In some ways it feels like more than eight years have passed since I signed the Keystone Pledge of Resistance and was trained as an Action Leader. I learned a great deal, and connected with a large number of people during the years I worked on the Keystone resistance campaign. Things that were invaluable for subsequent fossil fuel resistances, including the Dakota Access pipeline (DAPL). And were helpful as I made more Native friends, including our walk together on the First Nation-Farmer Climate Unity March in 2018 which was another action against DAPL.
The Keystone Pledge of Resistance
“I pledge, if necessary, to join others in my community, and engage in acts of dignified, peaceful civil disobedience that could result in my arrest in order to send the message to President Obama and his administration that they must reject the Keystone XL pipeline.”
The Pledge was an Internet campaign designed to put pressure on President Obama to deny the permit for the Keystone XL pipeline, which would carry the thick tar sands oil from Canada to the refineries on the Gulf of Mexico. Environmentalists were having a difficult time persuading the public and industry to transition away from fossil fuels. The environmental organizations Rainforest Action Network (RAN), CREDO, and The Other 98% recognized the Keystone decision as an opportunity to both raise awareness about the dangers of tar sands and possibly even stop the construction of the pipeline. 97,236 activists signed the Pledge
One of the things I worked on with my friend Derek Glass, was the following video that we used as an educational tool.
We held multiple public rallies in downtown Indianapolis. When Indiana’s US Senator, Joe Donnelly said Keystone would create many jobs, the Indianapolis Star printed my letter to the editor. He didn’t say anything about jobs after that.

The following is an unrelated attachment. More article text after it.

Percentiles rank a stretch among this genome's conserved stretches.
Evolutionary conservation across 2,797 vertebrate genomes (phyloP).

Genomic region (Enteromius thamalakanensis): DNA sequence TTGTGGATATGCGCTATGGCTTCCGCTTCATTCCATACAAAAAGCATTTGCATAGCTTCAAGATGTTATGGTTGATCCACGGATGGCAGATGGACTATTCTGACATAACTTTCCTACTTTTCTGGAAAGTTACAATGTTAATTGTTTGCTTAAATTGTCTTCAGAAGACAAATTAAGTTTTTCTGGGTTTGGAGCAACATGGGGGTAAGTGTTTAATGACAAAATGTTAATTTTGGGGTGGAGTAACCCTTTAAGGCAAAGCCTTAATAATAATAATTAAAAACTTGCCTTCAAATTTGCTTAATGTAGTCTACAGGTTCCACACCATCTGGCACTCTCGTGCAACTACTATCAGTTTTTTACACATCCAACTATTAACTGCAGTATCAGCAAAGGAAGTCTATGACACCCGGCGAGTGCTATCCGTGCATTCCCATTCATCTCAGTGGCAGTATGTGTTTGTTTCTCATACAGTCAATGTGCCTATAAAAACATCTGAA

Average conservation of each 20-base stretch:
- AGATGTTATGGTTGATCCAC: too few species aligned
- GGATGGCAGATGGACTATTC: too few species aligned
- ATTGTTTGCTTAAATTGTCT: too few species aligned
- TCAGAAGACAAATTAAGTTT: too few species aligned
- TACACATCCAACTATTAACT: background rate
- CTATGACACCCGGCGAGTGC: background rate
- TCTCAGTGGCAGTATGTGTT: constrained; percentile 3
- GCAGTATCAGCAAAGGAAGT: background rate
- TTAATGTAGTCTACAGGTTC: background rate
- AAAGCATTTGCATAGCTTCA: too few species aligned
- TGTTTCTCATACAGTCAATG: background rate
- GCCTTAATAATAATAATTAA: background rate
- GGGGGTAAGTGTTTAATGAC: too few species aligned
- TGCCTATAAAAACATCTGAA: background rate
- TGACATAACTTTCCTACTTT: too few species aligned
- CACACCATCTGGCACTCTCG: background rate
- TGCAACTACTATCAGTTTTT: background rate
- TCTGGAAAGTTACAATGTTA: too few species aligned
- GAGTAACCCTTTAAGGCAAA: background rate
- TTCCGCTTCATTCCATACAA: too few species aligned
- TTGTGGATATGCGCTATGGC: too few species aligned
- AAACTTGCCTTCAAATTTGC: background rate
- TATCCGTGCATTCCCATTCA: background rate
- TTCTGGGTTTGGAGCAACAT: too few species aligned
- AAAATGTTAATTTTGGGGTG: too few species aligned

Multiple times it looked as if our efforts would be defeated. The last administration re-approved the pipeline’s permit. I/we are truly thankful President Biden terminated the permit on his first day in office. Finally forcing TC Energy to give up.
The Keystone XL pipeline project is officially terminated, the sponsor company announced Wednesday.
Calgary-based TC Energy is pulling the plug on the project after Canadian officials failed to persuade President Joe Biden to reverse his cancellation of its permit on the day he took office.
“OMG! It’s official,” Dallas Goldtooth, Mdewakanton Dakota and Diné, wrote on Twitter regarding Keystone XL’s termination. “We took on a multi-billion dollar corporation and we won!!”
Goldtooth is part of the Indigenous Environmental Network. The network said it has been organizing for more than 10 years against the pipeline.
“We are dancing in our hearts because of this victory!” wrote the network in a statement. “From Dene territories in Northern Alberta to Indigenous lands along the Gulf of Mexico, we stood hand-in-hand to protect the next seven generations of life, the water and our communities from this dirty tar sands pipeline. And that struggle is vindicated. This is not the end – but merely the beginning of further victories.”‘Keystone XL is dead!’ INDIAN COUNTRY TODAY, June 9, 2021
“When this fight began, people thought Big Oil couldn’t be beat,” Bill McKibben, the founder of 350.org, who led sit-ins against Keystone XL in 2011 at the White House, said in a statement. “But when enough people rise up we’re stronger even than the richest fossil fuel companies.”Keystone XL pipeline developer pulls plug on controversial project by Brady Dennis, The Washington Post, June 9,2021